Many companies have succeeded in implementing analytics and using it for various purposes. Some of the better known companies that were early adopters included those like GE, a company that has always been associated with excellence and innovation driven by facts and metrics programs (commonly known these days as a data driven culture). They are huge believers in the power of data, and use it to improve every aspect of the way they work, and also to improve their products. Of course, there are many other companies as well that have full-fledged analytics programs in place, and are continuing to mature their usage in more and more areas.
In some companies, however, there is more inertia to using analytics, and getting potential users to improve their adoption of it. After assigning good talent to analytics (technologists, statisticians, business experts), giving them the right environment, patronage, budgets and tools, they find that somehow the efforts fail to go further in terms of genuine adoption of the results by the business. Assuming that the quality of output is good, there could be a number of other reasons why that output is not used to derive business benefit. One reason could of course be the culture of the organization, and the lack of adequate drive and interest in analytics from the top. But if that is in place, another reason could well be that the results are just not presented to the business in a manner that makes them understandable, credible and interesting.
The presentation of results is best done through visualization of the data. Statistical formulas and columns of numbers in spreadsheets may hold fascinating meaning for the data sciences team because they are already intimately familiar with the details, but to the lay business user they are nothing more than just lifeless numbers. They need to be made more easily understandable through the right data visualization technique, and brought to life with the right story to present them. There are a large number of proprietary and open source data visualization tools, but knowing how to use them effectively is both a science and an art.
Any presentation of ideas and data, no matter what the purpose is, is ultimately an exercise in selling. And this is why it is important to not just present the facts, but to make them interesting, relevant and credible. There are a variety of presentation formats to choose from. These are:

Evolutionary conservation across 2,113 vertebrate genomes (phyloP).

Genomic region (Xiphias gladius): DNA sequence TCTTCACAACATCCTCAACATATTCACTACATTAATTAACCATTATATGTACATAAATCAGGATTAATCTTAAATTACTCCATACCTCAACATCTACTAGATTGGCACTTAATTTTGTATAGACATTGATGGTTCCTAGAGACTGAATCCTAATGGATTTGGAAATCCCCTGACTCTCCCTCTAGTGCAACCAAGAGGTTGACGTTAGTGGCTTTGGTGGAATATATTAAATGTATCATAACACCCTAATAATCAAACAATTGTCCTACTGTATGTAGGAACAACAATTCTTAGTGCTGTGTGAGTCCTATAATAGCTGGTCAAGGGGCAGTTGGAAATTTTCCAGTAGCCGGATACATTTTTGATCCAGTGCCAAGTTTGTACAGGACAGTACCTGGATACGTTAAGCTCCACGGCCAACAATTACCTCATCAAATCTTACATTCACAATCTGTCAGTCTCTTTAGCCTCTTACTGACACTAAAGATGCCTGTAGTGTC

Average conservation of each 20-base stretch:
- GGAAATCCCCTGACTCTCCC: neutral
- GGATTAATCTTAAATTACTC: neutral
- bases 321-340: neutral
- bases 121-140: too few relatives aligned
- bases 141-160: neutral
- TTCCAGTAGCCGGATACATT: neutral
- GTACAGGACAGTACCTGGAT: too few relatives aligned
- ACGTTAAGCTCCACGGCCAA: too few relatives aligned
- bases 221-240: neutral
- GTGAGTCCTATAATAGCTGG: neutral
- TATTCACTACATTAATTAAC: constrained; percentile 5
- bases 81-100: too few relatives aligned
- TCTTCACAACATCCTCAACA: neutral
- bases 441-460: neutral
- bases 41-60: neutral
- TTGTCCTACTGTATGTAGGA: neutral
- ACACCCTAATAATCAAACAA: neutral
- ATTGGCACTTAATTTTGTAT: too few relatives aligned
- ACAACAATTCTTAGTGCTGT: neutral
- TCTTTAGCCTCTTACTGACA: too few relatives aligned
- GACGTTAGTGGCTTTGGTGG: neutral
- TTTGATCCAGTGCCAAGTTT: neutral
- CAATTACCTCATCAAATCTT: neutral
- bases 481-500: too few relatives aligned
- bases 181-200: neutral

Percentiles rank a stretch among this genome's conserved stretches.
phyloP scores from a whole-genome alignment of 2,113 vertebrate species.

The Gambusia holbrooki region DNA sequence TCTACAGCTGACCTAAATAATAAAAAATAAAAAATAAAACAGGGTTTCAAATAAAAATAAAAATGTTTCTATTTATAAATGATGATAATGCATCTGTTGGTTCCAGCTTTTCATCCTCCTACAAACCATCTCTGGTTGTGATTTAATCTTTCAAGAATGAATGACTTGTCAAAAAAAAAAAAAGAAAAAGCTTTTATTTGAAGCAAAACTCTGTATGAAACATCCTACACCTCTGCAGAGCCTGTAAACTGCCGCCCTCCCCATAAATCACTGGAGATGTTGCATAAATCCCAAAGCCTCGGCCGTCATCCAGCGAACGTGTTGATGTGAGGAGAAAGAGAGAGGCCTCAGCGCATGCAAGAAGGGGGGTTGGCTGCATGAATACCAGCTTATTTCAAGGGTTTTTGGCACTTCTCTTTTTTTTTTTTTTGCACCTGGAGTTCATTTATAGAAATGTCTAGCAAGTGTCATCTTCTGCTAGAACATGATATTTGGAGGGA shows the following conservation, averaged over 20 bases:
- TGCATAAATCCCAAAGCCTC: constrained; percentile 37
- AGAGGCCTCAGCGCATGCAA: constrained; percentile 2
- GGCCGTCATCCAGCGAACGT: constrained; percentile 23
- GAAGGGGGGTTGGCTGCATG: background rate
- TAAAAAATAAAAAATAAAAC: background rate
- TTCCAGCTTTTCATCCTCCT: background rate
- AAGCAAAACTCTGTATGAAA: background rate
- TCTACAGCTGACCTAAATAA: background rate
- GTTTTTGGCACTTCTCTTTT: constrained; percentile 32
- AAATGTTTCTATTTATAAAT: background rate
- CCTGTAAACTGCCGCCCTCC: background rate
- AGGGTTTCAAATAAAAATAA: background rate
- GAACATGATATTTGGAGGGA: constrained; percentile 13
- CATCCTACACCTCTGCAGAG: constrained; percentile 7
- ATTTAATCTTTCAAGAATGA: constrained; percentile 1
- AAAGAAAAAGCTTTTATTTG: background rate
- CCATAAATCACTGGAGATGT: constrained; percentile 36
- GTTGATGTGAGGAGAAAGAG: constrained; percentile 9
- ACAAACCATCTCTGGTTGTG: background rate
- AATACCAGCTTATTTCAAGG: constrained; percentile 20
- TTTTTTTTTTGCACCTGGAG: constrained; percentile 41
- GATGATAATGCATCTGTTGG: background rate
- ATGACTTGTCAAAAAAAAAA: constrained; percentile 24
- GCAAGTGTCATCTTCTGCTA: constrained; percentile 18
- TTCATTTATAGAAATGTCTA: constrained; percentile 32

Simple data plots, line diagrams, bar charts and basic pie charts
More complex charts overlaid on a reference background
Sometimes, data needs to be plotted on a reference background, such as a map or a timeline. For map plots, Leaflet, InstantAtlas, Polymaps, CartoDB and Datawrapper offer a variety of capabilities and features. For plotting data on a timeline, Timeline.js is one of the most popular.
Infographic presentations are probably the easiest to understand because they, more than any other technique, allow for impactful storytelling to be done using a combination, of facts in the form of text, numbers and images. There are tools such as Info.gram, Piktochart and others that offer an impressive number of templates and icons that allow blending of data with text. Achieving impactful results with these tools is only limited by the presentation creativity of those who use it.
For these reasons, even though the talent and expertise of the analytics team may be top notch in terms of the quality of their output and findings, their ability to choose the right presentation technique, and to use the right tools to highlight the key points while screening out the noise in the data may make a big difference in terms of earning the attention of the business. Given the range of options available today, it may be well worth the additional investment required to train them on effective presentation techniques and on presentation preparation as well.